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Blog posts | 03/10/2015

Protecting password and identities: from the dumb vault to the dedicated secure OS

From the dumb storage to the dedicated secure OS

With the rapid development of cryptographicaly-enabled digital identities such as Bitcoin private keys, the data security industry is going through major changes.
Password management has always been a headache for the average internet user. Making sure passwords are secure, memorable and unique for each service is just wishful thinking and the majority of passwords end up looking like “password123″ or “[daughtername][birthdate]”.

The last password

Some startups have well understood this problem, and come up with great solutions in the idea of a vault automatically generating and storing unique passwords for the user. The only (and last) password you will need to remember is your master password, unlocking all the others. Combined with great UX tricks such as auto-fill and auto-lock, these solutions finally bring security and peace of mind to the end-user.

The hardware vault

Following this trend, Apple is offering its users to conventiently store all their passwords and sensitive data in a secure vault, encrypted by their unique biometric properties (Touch ID functionnality). The Mooltipass, a hardware vault, recently successfully completed their Indiegogo fundraising.

The Mooltipass hardware vault stores passwords and send them back to the computer host when needed

Digital identities: a new challenge

Digital identities are not passwords. They are very sensitive pieces of data, but the major difference is that they cannot ever be revealed to anyone or any service. Digital identities are cryptographic private keys, which are used to sign another piece of information, such as a document (PGP), an authentication challenge (SSH), a payment transaction (Bitcoin), a contract, etc.

If passwords can be managed in a “dumb” vault (i.e. securely storing encrypted pieces of data, and delivering them unencrypted when needed), digital identities — or private keys — must be confined to a secure realm leveraging them by executing specialized and sensitive tasks such as signing a message or building a transaction.

Passwords can be managed by a simple vault, but digital identities management must be built on a secure computer running a specialized OS

For these reasons, solutions similar to Apple’s Touch ID alone cannot securely handle Bitcoin private keys or other digital identities: additional logic needs to be applied, in a standard and trusted way, to verify that the credentials or assets are used legitimately.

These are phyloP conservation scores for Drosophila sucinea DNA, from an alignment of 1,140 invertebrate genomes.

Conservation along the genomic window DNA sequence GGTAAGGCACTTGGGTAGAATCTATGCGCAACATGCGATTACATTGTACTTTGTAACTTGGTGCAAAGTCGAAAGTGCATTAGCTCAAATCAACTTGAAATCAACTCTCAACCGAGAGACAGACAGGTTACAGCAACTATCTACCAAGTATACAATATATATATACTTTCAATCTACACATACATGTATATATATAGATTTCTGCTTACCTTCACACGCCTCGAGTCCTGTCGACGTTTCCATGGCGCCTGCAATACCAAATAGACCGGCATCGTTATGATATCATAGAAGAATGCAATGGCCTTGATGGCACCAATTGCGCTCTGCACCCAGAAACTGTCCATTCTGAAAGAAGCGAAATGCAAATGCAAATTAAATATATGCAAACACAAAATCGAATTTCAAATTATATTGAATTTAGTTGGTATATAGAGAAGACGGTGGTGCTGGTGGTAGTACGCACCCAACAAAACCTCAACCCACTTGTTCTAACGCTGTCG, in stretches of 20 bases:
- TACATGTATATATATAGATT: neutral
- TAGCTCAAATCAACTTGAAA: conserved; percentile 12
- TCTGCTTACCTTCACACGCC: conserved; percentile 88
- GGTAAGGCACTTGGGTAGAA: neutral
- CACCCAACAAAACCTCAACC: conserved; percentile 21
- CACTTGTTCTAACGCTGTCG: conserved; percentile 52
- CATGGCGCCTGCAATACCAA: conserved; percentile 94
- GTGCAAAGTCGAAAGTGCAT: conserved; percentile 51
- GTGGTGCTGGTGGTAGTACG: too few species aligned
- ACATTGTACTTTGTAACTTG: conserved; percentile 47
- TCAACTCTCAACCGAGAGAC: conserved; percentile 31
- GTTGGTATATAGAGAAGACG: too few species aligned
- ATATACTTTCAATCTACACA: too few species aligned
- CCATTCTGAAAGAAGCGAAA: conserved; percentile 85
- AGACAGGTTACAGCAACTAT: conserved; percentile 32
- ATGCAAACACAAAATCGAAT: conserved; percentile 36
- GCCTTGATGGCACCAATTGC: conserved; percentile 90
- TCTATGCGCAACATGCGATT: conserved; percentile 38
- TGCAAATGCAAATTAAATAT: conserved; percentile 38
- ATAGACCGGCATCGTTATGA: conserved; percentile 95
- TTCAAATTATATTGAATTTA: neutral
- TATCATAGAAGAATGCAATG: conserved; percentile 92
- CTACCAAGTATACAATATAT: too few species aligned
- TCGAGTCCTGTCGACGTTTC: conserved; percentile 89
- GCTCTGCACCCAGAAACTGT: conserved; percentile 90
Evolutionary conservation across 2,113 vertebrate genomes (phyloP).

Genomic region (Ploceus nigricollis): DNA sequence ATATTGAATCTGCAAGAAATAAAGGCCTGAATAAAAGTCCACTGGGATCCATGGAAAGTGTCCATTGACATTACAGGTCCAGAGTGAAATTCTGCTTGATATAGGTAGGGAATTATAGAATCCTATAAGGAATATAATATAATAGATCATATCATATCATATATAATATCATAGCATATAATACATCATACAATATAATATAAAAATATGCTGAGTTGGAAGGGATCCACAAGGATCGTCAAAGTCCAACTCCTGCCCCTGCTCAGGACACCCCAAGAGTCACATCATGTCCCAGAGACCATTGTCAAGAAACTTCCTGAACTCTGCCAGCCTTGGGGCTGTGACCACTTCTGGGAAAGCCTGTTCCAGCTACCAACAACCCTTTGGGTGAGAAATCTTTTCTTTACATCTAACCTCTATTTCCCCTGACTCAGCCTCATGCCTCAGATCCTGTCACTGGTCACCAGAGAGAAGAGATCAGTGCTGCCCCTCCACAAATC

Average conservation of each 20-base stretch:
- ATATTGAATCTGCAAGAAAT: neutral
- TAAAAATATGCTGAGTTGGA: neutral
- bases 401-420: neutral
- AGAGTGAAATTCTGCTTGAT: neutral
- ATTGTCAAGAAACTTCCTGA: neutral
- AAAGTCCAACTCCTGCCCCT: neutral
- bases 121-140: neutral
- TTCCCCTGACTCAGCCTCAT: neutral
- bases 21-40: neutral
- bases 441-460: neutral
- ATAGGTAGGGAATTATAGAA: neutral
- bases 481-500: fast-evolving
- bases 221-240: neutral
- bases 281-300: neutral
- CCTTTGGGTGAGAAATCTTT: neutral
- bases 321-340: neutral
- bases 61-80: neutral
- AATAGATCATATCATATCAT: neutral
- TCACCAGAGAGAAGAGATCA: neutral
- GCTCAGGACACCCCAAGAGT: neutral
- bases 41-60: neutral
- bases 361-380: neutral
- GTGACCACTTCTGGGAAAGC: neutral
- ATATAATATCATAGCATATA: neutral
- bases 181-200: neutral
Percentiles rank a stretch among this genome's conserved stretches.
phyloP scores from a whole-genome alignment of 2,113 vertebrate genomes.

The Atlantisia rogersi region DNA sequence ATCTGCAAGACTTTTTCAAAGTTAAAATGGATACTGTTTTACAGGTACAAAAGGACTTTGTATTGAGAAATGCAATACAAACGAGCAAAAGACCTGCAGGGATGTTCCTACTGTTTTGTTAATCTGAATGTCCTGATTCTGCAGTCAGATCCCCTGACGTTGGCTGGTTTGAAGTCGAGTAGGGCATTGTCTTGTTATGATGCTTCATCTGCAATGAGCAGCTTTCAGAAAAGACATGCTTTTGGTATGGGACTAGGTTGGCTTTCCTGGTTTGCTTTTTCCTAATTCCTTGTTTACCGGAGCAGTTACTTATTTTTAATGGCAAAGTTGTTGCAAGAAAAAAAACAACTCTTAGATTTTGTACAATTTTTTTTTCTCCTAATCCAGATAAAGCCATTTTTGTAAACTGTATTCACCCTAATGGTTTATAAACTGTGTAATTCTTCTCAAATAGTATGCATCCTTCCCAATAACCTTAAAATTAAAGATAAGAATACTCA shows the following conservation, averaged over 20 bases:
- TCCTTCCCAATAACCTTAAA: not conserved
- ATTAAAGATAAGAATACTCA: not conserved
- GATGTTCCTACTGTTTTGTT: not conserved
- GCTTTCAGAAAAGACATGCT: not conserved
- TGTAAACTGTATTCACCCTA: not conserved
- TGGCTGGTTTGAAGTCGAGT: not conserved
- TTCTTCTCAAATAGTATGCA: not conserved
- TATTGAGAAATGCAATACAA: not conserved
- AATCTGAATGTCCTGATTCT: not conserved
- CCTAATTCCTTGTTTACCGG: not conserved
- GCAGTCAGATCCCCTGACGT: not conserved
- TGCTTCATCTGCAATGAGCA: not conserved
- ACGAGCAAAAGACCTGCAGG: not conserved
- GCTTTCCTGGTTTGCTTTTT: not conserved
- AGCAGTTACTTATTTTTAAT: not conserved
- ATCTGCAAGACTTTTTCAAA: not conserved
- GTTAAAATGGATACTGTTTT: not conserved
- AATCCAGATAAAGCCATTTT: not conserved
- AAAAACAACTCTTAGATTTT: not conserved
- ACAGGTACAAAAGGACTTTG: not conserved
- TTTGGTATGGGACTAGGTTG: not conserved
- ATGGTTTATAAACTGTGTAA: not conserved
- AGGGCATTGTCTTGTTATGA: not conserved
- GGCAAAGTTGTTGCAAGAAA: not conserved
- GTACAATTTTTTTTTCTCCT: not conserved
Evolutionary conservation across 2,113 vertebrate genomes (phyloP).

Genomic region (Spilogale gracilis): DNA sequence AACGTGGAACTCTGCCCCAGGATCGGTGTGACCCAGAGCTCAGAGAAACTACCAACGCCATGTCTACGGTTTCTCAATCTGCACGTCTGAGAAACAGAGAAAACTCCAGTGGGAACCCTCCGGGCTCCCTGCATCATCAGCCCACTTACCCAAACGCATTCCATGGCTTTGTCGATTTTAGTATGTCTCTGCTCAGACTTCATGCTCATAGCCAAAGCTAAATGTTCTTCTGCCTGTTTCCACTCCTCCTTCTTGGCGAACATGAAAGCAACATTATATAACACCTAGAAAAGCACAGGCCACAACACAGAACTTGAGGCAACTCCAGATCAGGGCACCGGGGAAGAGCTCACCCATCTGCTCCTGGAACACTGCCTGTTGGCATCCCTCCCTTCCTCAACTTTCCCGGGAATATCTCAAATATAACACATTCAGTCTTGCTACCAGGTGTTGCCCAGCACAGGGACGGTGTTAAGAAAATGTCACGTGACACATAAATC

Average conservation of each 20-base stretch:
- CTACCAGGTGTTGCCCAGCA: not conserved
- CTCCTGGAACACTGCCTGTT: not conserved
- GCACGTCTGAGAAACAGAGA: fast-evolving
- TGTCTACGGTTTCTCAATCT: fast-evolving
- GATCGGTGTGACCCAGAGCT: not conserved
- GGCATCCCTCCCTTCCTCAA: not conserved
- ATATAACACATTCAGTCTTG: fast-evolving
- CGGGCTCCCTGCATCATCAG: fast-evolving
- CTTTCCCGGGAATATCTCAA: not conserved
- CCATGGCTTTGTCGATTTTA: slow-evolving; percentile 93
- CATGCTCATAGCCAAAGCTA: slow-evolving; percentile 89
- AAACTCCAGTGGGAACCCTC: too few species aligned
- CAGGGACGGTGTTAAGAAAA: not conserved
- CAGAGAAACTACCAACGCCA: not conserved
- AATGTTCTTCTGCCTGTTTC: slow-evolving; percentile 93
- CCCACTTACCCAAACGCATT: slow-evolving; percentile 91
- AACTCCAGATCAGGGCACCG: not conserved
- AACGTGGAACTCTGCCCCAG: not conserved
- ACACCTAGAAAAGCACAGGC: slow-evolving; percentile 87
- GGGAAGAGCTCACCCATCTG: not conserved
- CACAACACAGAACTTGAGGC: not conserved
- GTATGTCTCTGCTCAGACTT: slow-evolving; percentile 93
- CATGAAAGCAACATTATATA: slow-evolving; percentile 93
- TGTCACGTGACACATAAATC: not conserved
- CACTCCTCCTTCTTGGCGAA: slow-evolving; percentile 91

Fido alliance

Many people and industries are realizing that passwords are obsolete and will be replaced by crypto-digital identities. It then becomes crucial to make sure that more secure solutions are not used to push more vendor lock ins. Cross industries standard initiatives, such as the FIDO Alliance, or community initiative, such as BitID, need to get maximum support for the community.

Digital identities security will revolve around a new kind of technology: a secure, portable, real time and specialized operating system. It is a shift from dumb storage to programmable logic.

The Ledger OS

Developed by Ledger and targetting the Bitcoin ecosystem, the Ledger OS already runs on several environments, such as a secure element based hardware wallet or a trustlet in a TEE (Trusted Execution Environment).

The Ledger OS has been ported on various environments, for various vertical integrations

Not only the secrets are secured inside an impenetrable architecture, but they can be leveraged by applying programmable logic to them. What was dumb storage becomes contract validation elements.

Secure element architecture

The very first real-world digital identity management solution, the Ledger Wallet Nano is a small USB hardware wallet, that integrates a EAL5+ certified Secure Element (smartcard) and the Ledger OS. It provides a simple user experience, so that anyone can use Bitcoin while benefiting from a truly secure environment.


Hitting the shelves in Q4 2015, the Ledger Wallet Blue extends the Nano experience in a simple, credit card-sized device.
The combination of a screen and a keyboard allows transaction verification directly on the device, without having to rely on an external security card or companion apps.

Hardware Security Modules (HSM)

Ledger is planning to market enterprise solutions based on hardware security modules in 2016. Acting like a Ledger Wallet Nano on steroids, Ledger’s HSM solutions will be able to control, secure and sign hundreds of transactions per second for securing exchanges, wallet APIs and business payments.

Running on a Hardware Security Module, Ledger OS provides bulk signature and fine programmable transaction capabilities. It makes possible to implement customized solutions such as a hot wallet with built-in safeguards, locking itself when transactions go past a predefined threshold.

Trusted Execution Environments (TEE)

Ledger uses Trustonic’s Trusted Execution Environment t<base to virtualize their hardware wallet solutions in a smartphone. These products are well integrated with the Bitcoin ecosystem to support fully decentralized, contactless transactions. Users may simply download a virtual hardware wallet rather than buying a new device, helping create a safe, standardized environment for the community of wallet developers

By providing the right tools to secure digital identities, Ledger aims to unleash Bitcoin’s potential and adoption.

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